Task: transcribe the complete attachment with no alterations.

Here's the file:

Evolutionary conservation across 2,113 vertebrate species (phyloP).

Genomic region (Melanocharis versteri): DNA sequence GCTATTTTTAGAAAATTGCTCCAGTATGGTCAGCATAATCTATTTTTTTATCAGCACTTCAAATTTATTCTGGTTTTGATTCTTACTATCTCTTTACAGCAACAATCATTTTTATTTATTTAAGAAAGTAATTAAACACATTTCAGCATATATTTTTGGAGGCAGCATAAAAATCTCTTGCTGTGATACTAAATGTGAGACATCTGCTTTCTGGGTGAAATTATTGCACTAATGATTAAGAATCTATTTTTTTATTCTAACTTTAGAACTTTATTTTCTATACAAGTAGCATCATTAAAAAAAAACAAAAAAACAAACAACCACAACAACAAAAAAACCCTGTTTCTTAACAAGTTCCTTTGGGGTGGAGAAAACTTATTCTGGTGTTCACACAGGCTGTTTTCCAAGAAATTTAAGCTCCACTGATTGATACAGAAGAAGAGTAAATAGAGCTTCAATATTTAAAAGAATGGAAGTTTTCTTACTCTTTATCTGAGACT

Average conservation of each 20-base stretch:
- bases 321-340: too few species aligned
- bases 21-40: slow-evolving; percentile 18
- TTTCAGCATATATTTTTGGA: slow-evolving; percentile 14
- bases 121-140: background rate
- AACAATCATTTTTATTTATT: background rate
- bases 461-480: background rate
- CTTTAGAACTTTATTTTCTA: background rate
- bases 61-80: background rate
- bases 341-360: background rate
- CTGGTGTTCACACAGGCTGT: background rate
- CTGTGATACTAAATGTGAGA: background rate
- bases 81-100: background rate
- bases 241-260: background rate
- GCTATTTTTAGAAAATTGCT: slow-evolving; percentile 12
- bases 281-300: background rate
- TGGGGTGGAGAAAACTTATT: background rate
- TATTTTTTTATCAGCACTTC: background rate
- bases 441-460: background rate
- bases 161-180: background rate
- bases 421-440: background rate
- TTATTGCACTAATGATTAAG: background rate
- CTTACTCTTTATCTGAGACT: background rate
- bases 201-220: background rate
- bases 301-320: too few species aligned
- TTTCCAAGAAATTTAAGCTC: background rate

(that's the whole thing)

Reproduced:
Evolutionary conservation across 2,113 vertebrate species (phyloP).

Genomic region (Melanocharis versteri): DNA sequence GCTATTTTTAGAAAATTGCTCCAGTATGGTCAGCATAATCTATTTTTTTATCAGCACTTCAAATTTATTCTGGTTTTGATTCTTACTATCTCTTTACAGCAACAATCATTTTTATTTATTTAAGAAAGTAATTAAACACATTTCAGCATATATTTTTGGAGGCAGCATAAAAATCTCTTGCTGTGATACTAAATGTGAGACATCTGCTTTCTGGGTGAAATTATTGCACTAATGATTAAGAATCTATTTTTTTATTCTAACTTTAGAACTTTATTTTCTATACAAGTAGCATCATTAAAAAAAAACAAAAAAACAAACAACCACAACAACAAAAAAACCCTGTTTCTTAACAAGTTCCTTTGGGGTGGAGAAAACTTATTCTGGTGTTCACACAGGCTGTTTTCCAAGAAATTTAAGCTCCACTGATTGATACAGAAGAAGAGTAAATAGAGCTTCAATATTTAAAAGAATGGAAGTTTTCTTACTCTTTATCTGAGACT

Average conservation of each 20-base stretch:
- bases 321-340: too few species aligned
- bases 21-40: slow-evolving; percentile 18
- TTTCAGCATATATTTTTGGA: slow-evolving; percentile 14
- bases 121-140: background rate
- AACAATCATTTTTATTTATT: background rate
- bases 461-480: background rate
- CTTTAGAACTTTATTTTCTA: background rate
- bases 61-80: background rate
- bases 341-360: background rate
- CTGGTGTTCACACAGGCTGT: background rate
- CTGTGATACTAAATGTGAGA: background rate
- bases 81-100: background rate
- bases 241-260: background rate
- GCTATTTTTAGAAAATTGCT: slow-evolving; percentile 12
- bases 281-300: background rate
- TGGGGTGGAGAAAACTTATT: background rate
- TATTTTTTTATCAGCACTTC: background rate
- bases 441-460: background rate
- bases 161-180: background rate
- bases 421-440: background rate
- TTATTGCACTAATGATTAAG: background rate
- CTTACTCTTTATCTGAGACT: background rate
- bases 201-220: background rate
- bases 301-320: too few species aligned
- TTTCCAAGAAATTTAAGCTC: background rate